- CSAT and NPS are two of the most important CX and customer support metrics
- CSAT measures how satisfied customers are with a business, interaction or feature.
- NPS measures how likely a customer is to recommend your platform, product or service to friends, family and acquaintances.
- CSAT and NPS both share certain similarities, such as the fact that they are both numerical scales and measured using surveys.
- NPS is relational, while CSAT can be both transactional and relational.
- While customer support teams ultimately own CSAT, it's a little bit harder to pin down who owns NPS. Is it product, customer success, customer support or all three?
NPS and CSAT are some of the most common customer support metrics to track, but it isn’t always obvious what the differences between the two are. We’ll take you through those differences in this article.
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The similarities between NPS and CSAT
NPS and CSAT are sometimes confused with each other because they both fall under the broad category of CX metrics.
They also track similar things with the aim of improving customer experiences and, consequently, retention rates.
Some of their similarities are:
- They’re both numerical scales.
- A lot of the time, both NPS and CSAT are one-question surveys.
- They both track some aspect of customer satisfaction, although CSAT does it more directly than NPS.
- Both are important in order to reduce churn and increase retention.
The differences between NPS and CSAT
Though NPS and CSAT share the similarities as we've noted above, they are very different metrics, measure different things, and serve different purposes.
While not an exhaustive list, here are some of the main differences between CSAT and NPS:
- NPS is primarily a relationship-study metric, meaning it reflects how customers or users feel about a product on the whole. I
- NPS is very rarely used to measure individual interactions.
- CSAT can be both a relationship-study metric (How happy are you with our product?) or a transactional metric (How happy were you with your most recent support experience with us?)
- NPS is a long-term metric
- CSAT can be both a long-term metric and a short-term metric
- Customer support teams ultimately own CSAT
- Customer support, product and customer success teams can own NPS
How to use CSAT vs NPS
Since these metrics can overlap if they aren't thought out carefully enough, it's important to be very explicit in your goals when you set out to measure either CSAT or NPS (or both).
Some things to keep in mind here are:
- Make a plan: what exactly are you trying to measure here and why? Put it down on paper to make it easier to differentiate the two.
- Figure out if you are trying to gather relational or transactional information: Depending on which you decide to measure, you'll need to send out either a CSAT survey (applicable to both relational or transactional situations) or an NPS survey (broadly applicable only to relational situations).
- Determine what kinds of questions you should ask: CSAT and NPS measure different things, so it stands to reason that the questions you need to ask for each are also different. Want to find out if your customers are generally happy with your service? That's a CSAT question. What to find out if your customers are turning into brand evangelists? That's a question best put in an NPS survey.
Who owns NPS and CSAT?
Confused about which business functions or teams own CSAT and NPS? We don't blame you! These metrics are so crucial to the success of your business that really, you should be keeping an eye on them company-wide.
However, when it comes to which team ultimately owns these metrics, there are some broad generalizations that are helpful:
- Your customer support team ought to take responsibility for your CSAT score.
- Your product, customer support and customer success teams ought to take responsibility for NPS given its relational nature and the fact that both product experiences and general customer experiences can influence it.
Which is better: NPS or CSAT?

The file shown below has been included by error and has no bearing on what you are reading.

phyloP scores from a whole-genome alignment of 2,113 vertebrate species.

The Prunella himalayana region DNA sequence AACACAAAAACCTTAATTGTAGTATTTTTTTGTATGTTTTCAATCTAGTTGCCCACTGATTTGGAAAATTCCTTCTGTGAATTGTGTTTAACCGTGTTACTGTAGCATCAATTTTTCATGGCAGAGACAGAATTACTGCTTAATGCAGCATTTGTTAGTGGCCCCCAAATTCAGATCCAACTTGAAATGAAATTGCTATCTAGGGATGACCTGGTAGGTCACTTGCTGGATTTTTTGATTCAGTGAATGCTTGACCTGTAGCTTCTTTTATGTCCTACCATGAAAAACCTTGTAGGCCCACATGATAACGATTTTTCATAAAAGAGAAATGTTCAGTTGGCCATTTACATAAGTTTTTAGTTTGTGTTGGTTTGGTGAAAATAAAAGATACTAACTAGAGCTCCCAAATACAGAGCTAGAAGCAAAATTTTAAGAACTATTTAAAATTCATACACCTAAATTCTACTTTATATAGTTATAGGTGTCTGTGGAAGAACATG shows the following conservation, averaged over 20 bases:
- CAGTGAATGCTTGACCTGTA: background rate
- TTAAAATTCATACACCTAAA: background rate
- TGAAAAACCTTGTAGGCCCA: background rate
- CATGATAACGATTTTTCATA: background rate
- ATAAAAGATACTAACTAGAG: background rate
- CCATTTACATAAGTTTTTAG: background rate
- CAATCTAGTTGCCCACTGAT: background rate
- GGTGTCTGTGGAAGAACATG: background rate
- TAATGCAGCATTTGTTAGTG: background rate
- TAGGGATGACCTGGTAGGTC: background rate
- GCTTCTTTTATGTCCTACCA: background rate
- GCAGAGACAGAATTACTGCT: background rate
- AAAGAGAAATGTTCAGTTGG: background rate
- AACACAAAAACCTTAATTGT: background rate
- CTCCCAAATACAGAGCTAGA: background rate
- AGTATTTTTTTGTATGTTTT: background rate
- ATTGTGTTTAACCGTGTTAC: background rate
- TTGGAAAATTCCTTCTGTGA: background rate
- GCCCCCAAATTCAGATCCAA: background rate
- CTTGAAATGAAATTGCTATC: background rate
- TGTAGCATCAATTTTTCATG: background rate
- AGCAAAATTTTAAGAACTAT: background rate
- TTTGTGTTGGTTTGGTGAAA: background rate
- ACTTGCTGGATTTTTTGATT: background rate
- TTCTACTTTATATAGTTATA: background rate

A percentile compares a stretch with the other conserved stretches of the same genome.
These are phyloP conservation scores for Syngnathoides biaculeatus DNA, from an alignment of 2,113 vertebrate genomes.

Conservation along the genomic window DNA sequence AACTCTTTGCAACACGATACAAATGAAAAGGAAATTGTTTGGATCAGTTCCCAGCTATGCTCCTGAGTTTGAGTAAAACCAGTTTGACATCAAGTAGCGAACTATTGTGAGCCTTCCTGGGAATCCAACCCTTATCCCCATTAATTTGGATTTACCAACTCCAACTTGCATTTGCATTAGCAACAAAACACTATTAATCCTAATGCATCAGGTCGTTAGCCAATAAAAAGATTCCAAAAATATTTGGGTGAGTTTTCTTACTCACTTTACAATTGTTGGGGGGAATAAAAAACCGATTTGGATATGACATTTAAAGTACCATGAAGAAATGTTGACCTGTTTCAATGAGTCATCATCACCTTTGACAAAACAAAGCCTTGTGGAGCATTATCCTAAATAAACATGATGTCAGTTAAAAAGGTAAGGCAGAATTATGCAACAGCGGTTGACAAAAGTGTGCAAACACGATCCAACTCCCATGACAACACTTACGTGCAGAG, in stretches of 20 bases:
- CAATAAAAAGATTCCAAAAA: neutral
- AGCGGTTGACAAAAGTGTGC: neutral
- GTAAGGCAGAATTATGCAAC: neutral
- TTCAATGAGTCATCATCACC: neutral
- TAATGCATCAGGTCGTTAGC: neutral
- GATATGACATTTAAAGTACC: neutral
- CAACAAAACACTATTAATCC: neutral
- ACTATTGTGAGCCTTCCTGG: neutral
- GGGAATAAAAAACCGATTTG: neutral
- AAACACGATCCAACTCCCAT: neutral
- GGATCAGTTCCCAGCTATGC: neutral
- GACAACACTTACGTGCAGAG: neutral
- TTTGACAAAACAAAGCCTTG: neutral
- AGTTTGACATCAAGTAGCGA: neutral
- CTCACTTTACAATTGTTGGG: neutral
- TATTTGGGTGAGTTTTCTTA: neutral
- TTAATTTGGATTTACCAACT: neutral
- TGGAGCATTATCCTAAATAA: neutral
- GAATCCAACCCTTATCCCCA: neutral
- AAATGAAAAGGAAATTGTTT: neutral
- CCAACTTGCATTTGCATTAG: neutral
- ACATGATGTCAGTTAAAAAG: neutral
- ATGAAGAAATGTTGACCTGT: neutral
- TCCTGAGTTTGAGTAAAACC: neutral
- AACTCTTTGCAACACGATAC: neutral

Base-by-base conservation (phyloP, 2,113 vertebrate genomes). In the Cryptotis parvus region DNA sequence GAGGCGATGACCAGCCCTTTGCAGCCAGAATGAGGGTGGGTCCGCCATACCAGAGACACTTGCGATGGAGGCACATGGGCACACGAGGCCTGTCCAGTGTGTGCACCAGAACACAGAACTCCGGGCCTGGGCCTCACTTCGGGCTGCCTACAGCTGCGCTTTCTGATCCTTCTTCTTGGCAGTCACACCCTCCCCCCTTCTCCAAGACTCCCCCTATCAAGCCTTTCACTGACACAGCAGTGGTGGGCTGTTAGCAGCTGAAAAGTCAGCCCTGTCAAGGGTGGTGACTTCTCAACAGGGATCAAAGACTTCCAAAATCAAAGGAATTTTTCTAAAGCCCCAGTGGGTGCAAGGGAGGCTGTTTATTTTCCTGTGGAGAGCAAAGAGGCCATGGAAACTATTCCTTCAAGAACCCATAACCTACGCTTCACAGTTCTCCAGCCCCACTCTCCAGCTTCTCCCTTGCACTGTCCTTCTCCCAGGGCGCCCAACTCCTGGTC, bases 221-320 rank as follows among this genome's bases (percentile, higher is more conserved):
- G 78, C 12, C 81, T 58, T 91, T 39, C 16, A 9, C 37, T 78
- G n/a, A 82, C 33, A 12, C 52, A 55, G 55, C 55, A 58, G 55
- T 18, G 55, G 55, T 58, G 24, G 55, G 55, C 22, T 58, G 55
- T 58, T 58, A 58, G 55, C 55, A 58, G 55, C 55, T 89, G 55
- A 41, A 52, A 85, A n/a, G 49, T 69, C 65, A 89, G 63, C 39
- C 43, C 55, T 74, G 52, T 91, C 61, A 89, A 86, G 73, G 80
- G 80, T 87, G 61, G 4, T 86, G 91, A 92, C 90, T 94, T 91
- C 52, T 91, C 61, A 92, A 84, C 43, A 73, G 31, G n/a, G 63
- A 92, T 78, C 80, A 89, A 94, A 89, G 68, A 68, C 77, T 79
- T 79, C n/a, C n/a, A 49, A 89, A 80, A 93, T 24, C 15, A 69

CSAT and NPS are both important metrics if you want a well-rounded view of your business!
While CSAT is better for more targeted, short-term data, NPS can tell you a whole lot about how happy your customers are about your product or service as a whole.
Are CSAT and NPS outdated?
Recently, there have been some naysayers who claim both CSAT and NPS are outdated. The argument — especially in the case of NPS — seems to come down to the fact that while both metrics can give you an indication of whether you're doing something right or wrong, they don't tell you what exactly that something is — or how to fix it, if it turns out it's bad.
We don't fully agree with this assessment: while NPS and CSAT are limited by their very nature, you want them to be! They're meant to measure very specific things. And no one's saying you should use these two metrics in isolation! In fact, we've already covered 15 other support metrics, and each of them can be measured to tell you different things about your business and its processes.
Put them together and what do you get?
A well-rounded picture with as much detail as you want!
In addition to that, most CSAT and NPS surveys do leave room for open-ended questions if you're looking for more specific feedback. You just have to learn how to write a great one that customers will respond to.
NPS vs CSAT: The Breakdown
What is NPS?
NPS, or Net Promoter Score, measures how likely a customer is to recommend your product or service to someone else.
It allows you to gauge this by asking your customers one simple question: how likely are you to recommend our product to a friend or colleague on a scale of 1 to 10?
Depending on how they answer, you can predict with a high degree of accuracy how likely they are to stick around.
Here’s a breakdown of the scores:
0 to 6
Scores this low are a reliable indication of unhappy customers or detractors.
These can account for as much as 80% of negative word of mouth, which is something you want to avoid at all costs! Working to get these scores up is crucial to the long-term success of your business.
7 to 8
These scores fall somewhere in the ‘meh, it’s okay but I don’t know for sure that I would recommend you’ range on the NPS scale.
These customers are somewhat satisfied with your product or service, but these scores indicate that there may be significant areas for you to improve upon.
9 to 10
Ding, ding, ding! You just found your brand evangelists or promoters!
These customers are extremely satisfied with your product or service, and would happily recommend you to their network. This is your sweet spot and it’s what you want to consistently work towards.
How to calculate NPS
To calculate your net promoter score, you’ll first need to calculate:
- The percentage of people who answered from 0 to 6 in your survey (detractors)
- The percentage of people who answered from 9 to 10 in your survey (promoters)
You’ll then need to subtract the percentage of promoters from the percentage of detractors to get your net promoter score.